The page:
## Polygonal Map Generation, HTML5 version#

Seven years ago I worked on an terrain generator for a game called Realm of the Mad God. We had started out using Perlin Noise for height maps but found that most of the maps we generated weren't a good fit for the game. I spent the summer trying out ideas for making the maps, and discovered that Voronoi Diagrams could form a good “skeleton” for making maps. The combination of Voronoi polygons and Delaunay triangles gave me places for quests, towns, rivers, and roads. I used Perlin Noise for the coastlines instead of for the height map. The resulting maps were unrealistic and inflexible but they were just what we needed for our game.

I'm a fan of sharing math and algorithms so I wrote up my notes in an article titled Polygonal Map Generation, along with a free online demo written in Flash. The response was amazing! I saw lots of projects trying out Voronoi diagrams for their own map generators, and I also saw lots of people using my Flash version to make maps for things like D&D campaigns, stories, and worldmaking.

A year later I decided I should spend a lot more time making interactive tutorials, so I started Red Blob Games, where I've written interactive tutorials on probability, pathfinding, and hexagons.

It's been seven years since I worked on the map generator. I decided I should spend this summer exploring terrain generation algorithms, revisiting the topics I explored in 2010 and expanding on them. I posted these notes:

• Voronoi alternative - I discovered that my map generator from 2010 wasn't actually using Voronoi! I had been using Voronoi during the summer while working on the generator and also while writing the tutorial, but towards the end I tweaked the polygons to improve the rivers, and in doing so I was no longer using Voronoi.
• Triangle meshes - In 2010 I had used an array-of-structs approach to storing the map data, with an explicit graph structure. It used approximately 2700 bytes per triangle. After watching Gino van den Bergen’s GDC 2017 talk, “B-rep for Triangle Meshes”, I learned about more efficient data structures, and wrote one that uses approximately 27 bytes per triangle. That's a 99% savings! I also learned how to eliminate a common source of errors in my 2010 code: edge cases (literally). By wrapping the map around the "back", I can get rid of all the null pointers in the data structure, and the code became much cleaner.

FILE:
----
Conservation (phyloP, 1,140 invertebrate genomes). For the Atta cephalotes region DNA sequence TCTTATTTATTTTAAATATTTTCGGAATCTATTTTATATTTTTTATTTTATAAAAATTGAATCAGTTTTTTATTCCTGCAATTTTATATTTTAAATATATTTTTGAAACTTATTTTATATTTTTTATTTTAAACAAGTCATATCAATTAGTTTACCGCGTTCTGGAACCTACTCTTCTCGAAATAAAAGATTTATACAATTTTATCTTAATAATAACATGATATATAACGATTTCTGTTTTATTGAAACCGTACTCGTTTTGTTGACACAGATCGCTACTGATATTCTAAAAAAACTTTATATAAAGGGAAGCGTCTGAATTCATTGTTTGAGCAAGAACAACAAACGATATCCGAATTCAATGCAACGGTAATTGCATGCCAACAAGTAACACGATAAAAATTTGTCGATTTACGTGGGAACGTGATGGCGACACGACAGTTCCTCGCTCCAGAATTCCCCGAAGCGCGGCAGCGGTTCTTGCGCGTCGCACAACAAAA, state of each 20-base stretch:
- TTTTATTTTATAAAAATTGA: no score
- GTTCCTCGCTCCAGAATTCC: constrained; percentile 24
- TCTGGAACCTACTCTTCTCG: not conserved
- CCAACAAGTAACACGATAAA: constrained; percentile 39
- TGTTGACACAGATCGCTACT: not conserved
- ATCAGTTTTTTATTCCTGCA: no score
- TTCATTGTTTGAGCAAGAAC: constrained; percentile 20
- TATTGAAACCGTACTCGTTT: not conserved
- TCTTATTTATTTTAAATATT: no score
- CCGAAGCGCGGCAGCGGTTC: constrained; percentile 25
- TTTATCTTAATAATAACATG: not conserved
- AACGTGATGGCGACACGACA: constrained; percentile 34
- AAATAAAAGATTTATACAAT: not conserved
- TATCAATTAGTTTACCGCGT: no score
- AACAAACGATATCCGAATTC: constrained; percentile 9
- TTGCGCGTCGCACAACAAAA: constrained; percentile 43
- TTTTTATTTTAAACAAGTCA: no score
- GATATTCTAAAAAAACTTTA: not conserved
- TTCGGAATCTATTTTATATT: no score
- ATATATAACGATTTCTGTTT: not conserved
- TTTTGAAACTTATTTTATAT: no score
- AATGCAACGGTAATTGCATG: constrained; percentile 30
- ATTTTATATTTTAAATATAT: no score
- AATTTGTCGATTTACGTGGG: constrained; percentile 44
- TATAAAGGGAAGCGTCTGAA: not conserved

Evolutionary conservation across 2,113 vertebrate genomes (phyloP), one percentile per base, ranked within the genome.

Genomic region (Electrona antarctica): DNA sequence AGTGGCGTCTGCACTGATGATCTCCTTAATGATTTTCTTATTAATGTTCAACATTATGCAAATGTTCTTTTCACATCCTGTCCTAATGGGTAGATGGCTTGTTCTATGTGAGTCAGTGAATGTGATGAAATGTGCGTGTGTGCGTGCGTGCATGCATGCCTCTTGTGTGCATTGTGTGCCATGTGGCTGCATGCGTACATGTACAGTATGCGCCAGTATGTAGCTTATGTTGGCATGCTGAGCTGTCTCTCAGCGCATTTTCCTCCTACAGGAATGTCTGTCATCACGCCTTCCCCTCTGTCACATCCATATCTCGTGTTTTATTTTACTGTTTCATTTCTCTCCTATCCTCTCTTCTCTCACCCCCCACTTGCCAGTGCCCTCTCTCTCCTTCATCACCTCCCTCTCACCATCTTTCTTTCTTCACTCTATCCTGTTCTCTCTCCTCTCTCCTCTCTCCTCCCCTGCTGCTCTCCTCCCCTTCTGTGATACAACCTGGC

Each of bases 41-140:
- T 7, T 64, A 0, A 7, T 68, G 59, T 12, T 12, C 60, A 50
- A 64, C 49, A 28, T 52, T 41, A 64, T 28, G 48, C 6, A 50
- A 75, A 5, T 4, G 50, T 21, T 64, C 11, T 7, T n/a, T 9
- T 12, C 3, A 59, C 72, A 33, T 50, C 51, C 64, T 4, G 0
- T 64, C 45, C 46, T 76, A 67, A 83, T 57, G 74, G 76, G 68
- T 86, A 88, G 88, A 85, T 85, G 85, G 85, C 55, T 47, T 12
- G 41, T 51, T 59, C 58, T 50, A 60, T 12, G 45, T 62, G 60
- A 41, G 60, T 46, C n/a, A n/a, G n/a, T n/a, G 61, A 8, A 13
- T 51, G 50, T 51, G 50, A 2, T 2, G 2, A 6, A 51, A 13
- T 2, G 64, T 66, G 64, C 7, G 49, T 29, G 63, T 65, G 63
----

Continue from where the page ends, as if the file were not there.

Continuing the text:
• Procedural river drainage basins - Part one - I had found a cool paper that described making rivers first and then making mountains to match the needs of the rivers. I wanted to try this out! I spent a week playing with rivers and drainage basins.
• Elevation from rivers - Part two - making the mountains. I ran into some issues that were mentioned in the paper but I wasn't able to come up with a solution within my one week self-imposed deadline.
• Procedural elevation - Part three - still trying to make mountains, I decided to give myself another week. In working on this I realized I've been pursuing all of this because it sounded cool instead of trying to solve the problem I actually had. I stopped pursuing the mountains-from-rivers approach.
• Elevation control - One of the problems I was actually trying to solve is giving the level designer some way to influence the terrain generator. I spent a week playing with some simple algorithms, and found something extremely simple and fast.
• Adding details to sketched terrain - In the previous week I had found something I liked a lot, and I wanted to see if I could hook it up to the mountains-from-rivers algorithms. It was kind of cool but not cool enough that I wanted to pursue it.
• Terrain shader experiments - I took a break from terrain generation to play with shaders. I wanted to see whether shaders could be useful for drawing the boundaries between the Voronoi polygons. Using barycentric coordinates, I got some cool effects, but the only one that was simpler with shaders than without was noisy boundaries.

Having time to experiment was great. I learned a lot. I wrote lots of quick & dirty code, most of which I'll never use again. A few parts of it I want to use for future projects, so I went through those parts and cleaned up the code, ran some automated tests, and then improved the design and usability.

One of the things I've been wanting to do for some time is rewrite the tutorial with interactive diagrams, and reimplement the 2010 map generator from Flash to HTML5. Back then, Flash was a reasonable choice, but not so much today. I spent a few weeks on the tutorial but was unhappy with the way it was going, so I put it on hold. I worked on an HTML5 version of the map generator instead. It doesn't have all the features of the Flash version, but it has some features the Flash version didn't have. It's much faster too.

I'd like to get back to the tutorial, but I think it'll be more compelling once I have some new algorithms to share.

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